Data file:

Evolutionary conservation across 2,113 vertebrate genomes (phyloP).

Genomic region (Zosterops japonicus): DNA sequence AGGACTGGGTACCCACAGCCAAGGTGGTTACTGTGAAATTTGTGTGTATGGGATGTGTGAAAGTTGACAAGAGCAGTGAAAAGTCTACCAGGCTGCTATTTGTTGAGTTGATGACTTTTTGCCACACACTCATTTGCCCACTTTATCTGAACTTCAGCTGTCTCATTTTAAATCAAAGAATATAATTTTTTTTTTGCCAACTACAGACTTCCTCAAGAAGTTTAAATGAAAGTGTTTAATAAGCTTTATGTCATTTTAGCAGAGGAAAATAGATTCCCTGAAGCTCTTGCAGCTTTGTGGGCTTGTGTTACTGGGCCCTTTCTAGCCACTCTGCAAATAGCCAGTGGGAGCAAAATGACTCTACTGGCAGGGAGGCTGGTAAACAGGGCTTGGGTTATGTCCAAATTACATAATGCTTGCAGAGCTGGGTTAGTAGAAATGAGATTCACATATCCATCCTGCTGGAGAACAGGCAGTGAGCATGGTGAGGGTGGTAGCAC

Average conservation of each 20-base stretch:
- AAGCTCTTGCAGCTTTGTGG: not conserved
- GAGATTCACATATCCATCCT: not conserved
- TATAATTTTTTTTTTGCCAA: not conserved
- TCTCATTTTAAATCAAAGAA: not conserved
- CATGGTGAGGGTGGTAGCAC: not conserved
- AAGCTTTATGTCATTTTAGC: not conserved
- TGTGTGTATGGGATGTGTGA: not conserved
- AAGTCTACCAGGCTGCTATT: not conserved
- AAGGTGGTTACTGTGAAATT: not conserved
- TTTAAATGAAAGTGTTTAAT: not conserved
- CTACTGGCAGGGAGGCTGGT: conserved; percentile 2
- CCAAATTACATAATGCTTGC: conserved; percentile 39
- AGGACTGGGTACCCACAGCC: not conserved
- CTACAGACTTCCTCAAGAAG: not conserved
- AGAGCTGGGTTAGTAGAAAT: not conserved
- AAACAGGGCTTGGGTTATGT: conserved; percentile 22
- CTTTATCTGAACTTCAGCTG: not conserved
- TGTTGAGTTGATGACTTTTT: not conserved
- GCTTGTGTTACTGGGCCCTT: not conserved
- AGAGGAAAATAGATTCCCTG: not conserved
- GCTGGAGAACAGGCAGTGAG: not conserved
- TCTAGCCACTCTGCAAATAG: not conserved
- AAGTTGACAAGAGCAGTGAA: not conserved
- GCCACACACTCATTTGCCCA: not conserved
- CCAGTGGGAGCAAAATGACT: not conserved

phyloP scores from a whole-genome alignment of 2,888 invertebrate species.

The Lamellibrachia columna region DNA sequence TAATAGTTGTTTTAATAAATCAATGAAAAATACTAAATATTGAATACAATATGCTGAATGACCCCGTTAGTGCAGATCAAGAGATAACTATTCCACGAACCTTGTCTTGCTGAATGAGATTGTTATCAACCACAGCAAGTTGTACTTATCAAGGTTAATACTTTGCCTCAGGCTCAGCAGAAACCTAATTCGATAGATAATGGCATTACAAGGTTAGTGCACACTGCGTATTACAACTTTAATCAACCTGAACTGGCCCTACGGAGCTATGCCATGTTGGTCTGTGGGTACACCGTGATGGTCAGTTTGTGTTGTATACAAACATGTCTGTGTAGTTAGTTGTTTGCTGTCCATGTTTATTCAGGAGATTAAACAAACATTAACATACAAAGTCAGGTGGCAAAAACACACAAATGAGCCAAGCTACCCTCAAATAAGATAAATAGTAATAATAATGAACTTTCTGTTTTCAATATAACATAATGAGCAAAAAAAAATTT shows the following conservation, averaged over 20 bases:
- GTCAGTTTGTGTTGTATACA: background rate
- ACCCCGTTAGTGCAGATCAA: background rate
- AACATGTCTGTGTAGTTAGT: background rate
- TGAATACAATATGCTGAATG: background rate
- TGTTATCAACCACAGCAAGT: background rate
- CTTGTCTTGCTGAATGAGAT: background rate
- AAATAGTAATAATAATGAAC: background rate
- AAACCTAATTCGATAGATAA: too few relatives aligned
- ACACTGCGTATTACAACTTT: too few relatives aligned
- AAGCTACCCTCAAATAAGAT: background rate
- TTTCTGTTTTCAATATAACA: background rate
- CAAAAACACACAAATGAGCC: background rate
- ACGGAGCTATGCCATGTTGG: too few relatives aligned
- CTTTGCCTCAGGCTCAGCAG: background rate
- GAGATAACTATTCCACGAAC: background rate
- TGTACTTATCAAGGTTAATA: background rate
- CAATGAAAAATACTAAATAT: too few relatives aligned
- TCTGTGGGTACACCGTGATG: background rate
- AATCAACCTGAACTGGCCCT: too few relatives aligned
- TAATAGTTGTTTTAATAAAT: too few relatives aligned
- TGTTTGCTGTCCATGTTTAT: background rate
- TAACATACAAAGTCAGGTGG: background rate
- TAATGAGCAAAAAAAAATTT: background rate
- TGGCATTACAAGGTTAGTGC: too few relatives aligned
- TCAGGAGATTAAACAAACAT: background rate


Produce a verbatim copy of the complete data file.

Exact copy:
Evolutionary conservation across 2,113 vertebrate genomes (phyloP).

Genomic region (Zosterops japonicus): DNA sequence AGGACTGGGTACCCACAGCCAAGGTGGTTACTGTGAAATTTGTGTGTATGGGATGTGTGAAAGTTGACAAGAGCAGTGAAAAGTCTACCAGGCTGCTATTTGTTGAGTTGATGACTTTTTGCCACACACTCATTTGCCCACTTTATCTGAACTTCAGCTGTCTCATTTTAAATCAAAGAATATAATTTTTTTTTTGCCAACTACAGACTTCCTCAAGAAGTTTAAATGAAAGTGTTTAATAAGCTTTATGTCATTTTAGCAGAGGAAAATAGATTCCCTGAAGCTCTTGCAGCTTTGTGGGCTTGTGTTACTGGGCCCTTTCTAGCCACTCTGCAAATAGCCAGTGGGAGCAAAATGACTCTACTGGCAGGGAGGCTGGTAAACAGGGCTTGGGTTATGTCCAAATTACATAATGCTTGCAGAGCTGGGTTAGTAGAAATGAGATTCACATATCCATCCTGCTGGAGAACAGGCAGTGAGCATGGTGAGGGTGGTAGCAC

Average conservation of each 20-base stretch:
- AAGCTCTTGCAGCTTTGTGG: not conserved
- GAGATTCACATATCCATCCT: not conserved
- TATAATTTTTTTTTTGCCAA: not conserved
- TCTCATTTTAAATCAAAGAA: not conserved
- CATGGTGAGGGTGGTAGCAC: not conserved
- AAGCTTTATGTCATTTTAGC: not conserved
- TGTGTGTATGGGATGTGTGA: not conserved
- AAGTCTACCAGGCTGCTATT: not conserved
- AAGGTGGTTACTGTGAAATT: not conserved
- TTTAAATGAAAGTGTTTAAT: not conserved
- CTACTGGCAGGGAGGCTGGT: conserved; percentile 2
- CCAAATTACATAATGCTTGC: conserved; percentile 39
- AGGACTGGGTACCCACAGCC: not conserved
- CTACAGACTTCCTCAAGAAG: not conserved
- AGAGCTGGGTTAGTAGAAAT: not conserved
- AAACAGGGCTTGGGTTATGT: conserved; percentile 22
- CTTTATCTGAACTTCAGCTG: not conserved
- TGTTGAGTTGATGACTTTTT: not conserved
- GCTTGTGTTACTGGGCCCTT: not conserved
- AGAGGAAAATAGATTCCCTG: not conserved
- GCTGGAGAACAGGCAGTGAG: not conserved
- TCTAGCCACTCTGCAAATAG: not conserved
- AAGTTGACAAGAGCAGTGAA: not conserved
- GCCACACACTCATTTGCCCA: not conserved
- CCAGTGGGAGCAAAATGACT: not conserved

phyloP scores from a whole-genome alignment of 2,888 invertebrate species.

The Lamellibrachia columna region DNA sequence TAATAGTTGTTTTAATAAATCAATGAAAAATACTAAATATTGAATACAATATGCTGAATGACCCCGTTAGTGCAGATCAAGAGATAACTATTCCACGAACCTTGTCTTGCTGAATGAGATTGTTATCAACCACAGCAAGTTGTACTTATCAAGGTTAATACTTTGCCTCAGGCTCAGCAGAAACCTAATTCGATAGATAATGGCATTACAAGGTTAGTGCACACTGCGTATTACAACTTTAATCAACCTGAACTGGCCCTACGGAGCTATGCCATGTTGGTCTGTGGGTACACCGTGATGGTCAGTTTGTGTTGTATACAAACATGTCTGTGTAGTTAGTTGTTTGCTGTCCATGTTTATTCAGGAGATTAAACAAACATTAACATACAAAGTCAGGTGGCAAAAACACACAAATGAGCCAAGCTACCCTCAAATAAGATAAATAGTAATAATAATGAACTTTCTGTTTTCAATATAACATAATGAGCAAAAAAAAATTT shows the following conservation, averaged over 20 bases:
- GTCAGTTTGTGTTGTATACA: background rate
- ACCCCGTTAGTGCAGATCAA: background rate
- AACATGTCTGTGTAGTTAGT: background rate
- TGAATACAATATGCTGAATG: background rate
- TGTTATCAACCACAGCAAGT: background rate
- CTTGTCTTGCTGAATGAGAT: background rate
- AAATAGTAATAATAATGAAC: background rate
- AAACCTAATTCGATAGATAA: too few relatives aligned
- ACACTGCGTATTACAACTTT: too few relatives aligned
- AAGCTACCCTCAAATAAGAT: background rate
- TTTCTGTTTTCAATATAACA: background rate
- CAAAAACACACAAATGAGCC: background rate
- ACGGAGCTATGCCATGTTGG: too few relatives aligned
- CTTTGCCTCAGGCTCAGCAG: background rate
- GAGATAACTATTCCACGAAC: background rate
- TGTACTTATCAAGGTTAATA: background rate
- CAATGAAAAATACTAAATAT: too few relatives aligned
- TCTGTGGGTACACCGTGATG: background rate
- AATCAACCTGAACTGGCCCT: too few relatives aligned
- TAATAGTTGTTTTAATAAAT: too few relatives aligned
- TGTTTGCTGTCCATGTTTAT: background rate
- TAACATACAAAGTCAGGTGG: background rate
- TAATGAGCAAAAAAAAATTT: background rate
- TGGCATTACAAGGTTAGTGC: too few relatives aligned
- TCAGGAGATTAAACAAACAT: background rate